Court of appeal reviews LADs provisions in JCT contract

United Kingdom

The JCT standard form of contract provides a specific contractual mechanism for deduction of Liquidated and Ascertained Damages (“LADs”) by the employer in certain circumstances if the construction project is not completed on time (as do many other standard form construction contracts, although the procedure in the JCT is more complicated than most).  In a recent case before the Court of Appeal the question was whether, if the employer had followed the procedure laid down in the contract for deduction of LADs, the later extension of time granted by the architect could render that (previously valid) deduction of LADs unlawful.
The court answered this question in the negative.  The employer’s right to deduct LADs crystallised when it issued the notice of its intention to deduct LADs.  Even though the architect had subsequently granted an extension of time (which effectively reduced the amount of LADs payable), it did not follow that the original notice of intention to deduct LADs was unlawful.  Indeed, the JCT Contract specifically provided that, notwithstanding any extension of time given by the architect, the employer could continue to rely on a previous requirement in writing that he could deduct LADs.  All that it meant was that the employer would have to repay any sums so deducted within a reasonable time (often a matter of a few days).  Arguably, as the deduction was lawful, interest would not have been due under the JCT form.
The issue was relevant because the JCT contract entitles the contractor to determine the contract if an employer repeats a previously specified default.  The contractor had issued a notice of default in respect of the allegedly unlawful deduction of LADs.  Then, following a later failure on the part of the employer to pay sums due, the contractor issued a notice of determination on the grounds of repeated specified defaults.  The Court of Appeal’s ruling meant that there had not been a repeated specified default and therefore the contractor’s notice of determination constituted a repudiatory breach of contract.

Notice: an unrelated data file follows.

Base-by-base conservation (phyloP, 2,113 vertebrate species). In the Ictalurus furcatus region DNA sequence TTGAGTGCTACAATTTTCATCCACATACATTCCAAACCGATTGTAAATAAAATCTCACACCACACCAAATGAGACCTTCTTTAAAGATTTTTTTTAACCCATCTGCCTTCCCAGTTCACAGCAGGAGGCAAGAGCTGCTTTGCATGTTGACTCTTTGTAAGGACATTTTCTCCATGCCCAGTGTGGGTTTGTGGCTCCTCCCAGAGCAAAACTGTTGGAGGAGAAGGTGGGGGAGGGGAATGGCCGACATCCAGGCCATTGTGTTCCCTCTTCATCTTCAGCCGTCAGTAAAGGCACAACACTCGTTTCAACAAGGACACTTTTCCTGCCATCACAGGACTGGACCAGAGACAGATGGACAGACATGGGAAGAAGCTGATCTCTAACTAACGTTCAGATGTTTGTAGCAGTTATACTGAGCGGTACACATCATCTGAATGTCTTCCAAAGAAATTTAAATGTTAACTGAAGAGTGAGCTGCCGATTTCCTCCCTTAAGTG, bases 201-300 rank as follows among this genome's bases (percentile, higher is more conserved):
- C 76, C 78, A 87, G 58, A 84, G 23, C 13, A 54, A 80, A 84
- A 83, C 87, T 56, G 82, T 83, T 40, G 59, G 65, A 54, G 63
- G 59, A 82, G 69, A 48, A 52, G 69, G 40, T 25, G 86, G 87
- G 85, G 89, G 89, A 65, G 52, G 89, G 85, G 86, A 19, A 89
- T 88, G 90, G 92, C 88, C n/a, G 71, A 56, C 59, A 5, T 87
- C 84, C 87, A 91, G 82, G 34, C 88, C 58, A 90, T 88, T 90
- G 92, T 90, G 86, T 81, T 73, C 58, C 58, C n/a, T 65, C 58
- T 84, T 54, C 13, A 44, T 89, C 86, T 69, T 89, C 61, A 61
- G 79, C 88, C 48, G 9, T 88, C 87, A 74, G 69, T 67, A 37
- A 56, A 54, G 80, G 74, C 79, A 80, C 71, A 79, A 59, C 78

Where building and engineering contracts contain machinery for granting extensions of time and deducting LADs, an earlier deduction generally does not become a breach of contract simply because of a later adjustment to the completion date.  The contractor usually cannot seek to claim damages or allege repudiation of the contract simply because an earlier deduction of LADs gets overtaken by a later extension of time.  

Reference:  Reinwood Ltd v L Brown & Sons Ltd [2007] EWCA Civ 601
Contacts: Julian Bailey & Nirada Griffith
Category: construction